Ravens vs. Falcons Preseason Game 2 Review

Filmstudy Ravens vs. Falcons Preseason Game 2 Review

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As in past years, I have given a number of Ravens a grade from +3 to -3 reflecting how much my expectation of their impact on the 2013 Ravens changed based on their performance Thursday. I don’t rate starters, players who have no place on the team, or anyone for whom I don’t think I have any data for a judgment. The players here are new to the team, rookies, on the cusp of making the team, have new responsibilities in 2013, in positional battles, or otherwise have something to prove this season.


Individual Grades and Notes

Anthony (+2): In the opener, he was visible for the wrong reasons, but he played well versus the Falcons. My notes on him, good and bad:

  • (Q3, 11:13) He stopped Smith for 2-yard run with containment help from Arthur Jones.
  • (Q3, 7:56) He registered a PD in coverage of James Rodgers 7 yards from the LoS between the numbers and left hash.
  • (Q4, 6:40) The Ravens overloaded the OLS and Anthony came as a free runner to knock down Renfree. The pass was well short and outside of the receiver and Trawick missed a diving interception attempt.
  • (Q4, 6:13) He was flagged for a 17-yard pass interference on Sales between the numbers and right hash.
  • (Q4, 2:00) Anthony had good coverage on Cloherty between the numbers and right hash and got his hands on a ball thrown well behind the receiver.
  • (Q4, 1:56) On the very next play, 4th and 5, Anthony hacked the ball loose from Cloherty approximately 4 yards past the sticks.

The next game would be the opportunity to give him some playing time against the 1s, possibly by alternating series with Chykie Brown.

Bajema (0): Billy had a single catch for 18 yards, 16 of which was YAC. He also missed 2 blocks (Q2, 13:25 and 5:04) in just a handful of snaps. Why does it seem like the Ravens’ last good blocking TE was Ben Coates?

Brown, Arthur (+1): Brown made his presence felt on consecutive plays in the second quarter. He penetrated unblocked to take down Rodgers for a loss of 4 (Q2, 7:33) and bolted past the block of Coffman to blow up a screen for Rodgers that went for a loss of 6 as Elam cleaned up. He got caught in the wash attempting to cover Smith on a 22-yard screen right (0 + 22 YAC).

Brown, Chykie (-1): Brown had another forgettable outing that included an illegal contact penalty to convert 2nd and 14 on the Falcons first drive (Q1, 13:39). What made that play worse was the fact the he lost Roddy White after committing the foul.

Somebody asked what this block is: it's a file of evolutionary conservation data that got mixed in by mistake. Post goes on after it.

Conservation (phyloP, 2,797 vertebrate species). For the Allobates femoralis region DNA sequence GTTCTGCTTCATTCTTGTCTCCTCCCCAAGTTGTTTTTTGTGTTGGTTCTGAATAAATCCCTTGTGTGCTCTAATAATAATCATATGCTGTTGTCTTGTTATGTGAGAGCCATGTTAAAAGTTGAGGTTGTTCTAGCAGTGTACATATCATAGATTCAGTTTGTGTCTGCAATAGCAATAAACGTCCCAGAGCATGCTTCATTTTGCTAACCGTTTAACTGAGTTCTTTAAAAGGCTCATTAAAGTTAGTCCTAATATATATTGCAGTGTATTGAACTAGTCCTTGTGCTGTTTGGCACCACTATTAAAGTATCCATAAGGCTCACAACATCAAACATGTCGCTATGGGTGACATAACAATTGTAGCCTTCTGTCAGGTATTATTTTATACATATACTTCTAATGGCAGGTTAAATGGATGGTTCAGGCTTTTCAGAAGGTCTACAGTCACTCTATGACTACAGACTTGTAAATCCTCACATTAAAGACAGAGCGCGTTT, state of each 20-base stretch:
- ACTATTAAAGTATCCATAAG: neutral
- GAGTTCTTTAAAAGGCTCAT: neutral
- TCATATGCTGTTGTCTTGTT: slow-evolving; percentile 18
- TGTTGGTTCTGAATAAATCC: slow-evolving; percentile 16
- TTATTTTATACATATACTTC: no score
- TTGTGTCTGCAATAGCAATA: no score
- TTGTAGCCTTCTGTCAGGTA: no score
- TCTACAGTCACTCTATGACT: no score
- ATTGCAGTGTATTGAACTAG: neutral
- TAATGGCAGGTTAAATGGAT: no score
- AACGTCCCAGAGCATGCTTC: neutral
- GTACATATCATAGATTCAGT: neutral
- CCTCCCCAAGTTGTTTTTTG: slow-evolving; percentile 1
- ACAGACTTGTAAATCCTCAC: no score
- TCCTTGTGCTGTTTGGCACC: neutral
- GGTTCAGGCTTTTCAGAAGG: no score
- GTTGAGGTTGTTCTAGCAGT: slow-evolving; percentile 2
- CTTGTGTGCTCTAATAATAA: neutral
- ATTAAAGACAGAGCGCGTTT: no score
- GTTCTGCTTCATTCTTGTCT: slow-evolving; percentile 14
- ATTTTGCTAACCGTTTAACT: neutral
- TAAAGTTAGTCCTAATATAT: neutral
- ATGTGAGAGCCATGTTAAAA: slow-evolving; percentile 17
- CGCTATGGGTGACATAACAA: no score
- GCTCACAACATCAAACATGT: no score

Bynes (0): He had 5 tackles, but was pancaked by Blalock (Q1, 5:41) on Jackson’s 11-yard run right.

Canty (+1): I won’t bother rating him further, but he slipped by Reynolds outside to record a QH (Q2, 13:38) and I do not have any noted errors in run defense.

Cody (+1): He held his ground and his feet much better than in the first game. The best example (Q2, 8:15) resulted in a takedown of Rodgers for a gain of 1.

Dumervil (NR): He had 3 pressures in less than 10 snaps as a pass rusher, all versus RT Lamar Holmes. Based on his usage to date, most of his rushes this season should come with the Ravens in the nickel, with a 4-man front, and against the RT. He was the most effective pass rusher in football rushing from the ORS last season with 20% pressures in over 100 such snaps. That effectiveness, coupled with Thursday’s results are the best reasons for optimism about his play this season.

Elam (+1): Elam had a solid night with 6 tackles in extended play. Coupled with Ihedigbo’s foolish penalty, I would guess Matt will start game 3.

Furstenburg (-1): It’s clear he won’t make this team as a blocker. He was unable to stay to the body of a Falcon whose number I did not record (Q3, 1:35) which allowed Berry to be taken down for a loss of 1. He stayed in to help provide ample time and space (ATS) on Taylor’s TD to Mellette.

Hamilton (+1): He had another active game as a defender with a pressure (Q4, 6:08) to force an incomplete and a number of fine run plays:

  • (Q3, 12:29) He pursued across the formation to take down Smith for a gain of 1.
  • (Q3, 6:04) He held the edge vs. Toilolo and took down James for a gain of 3.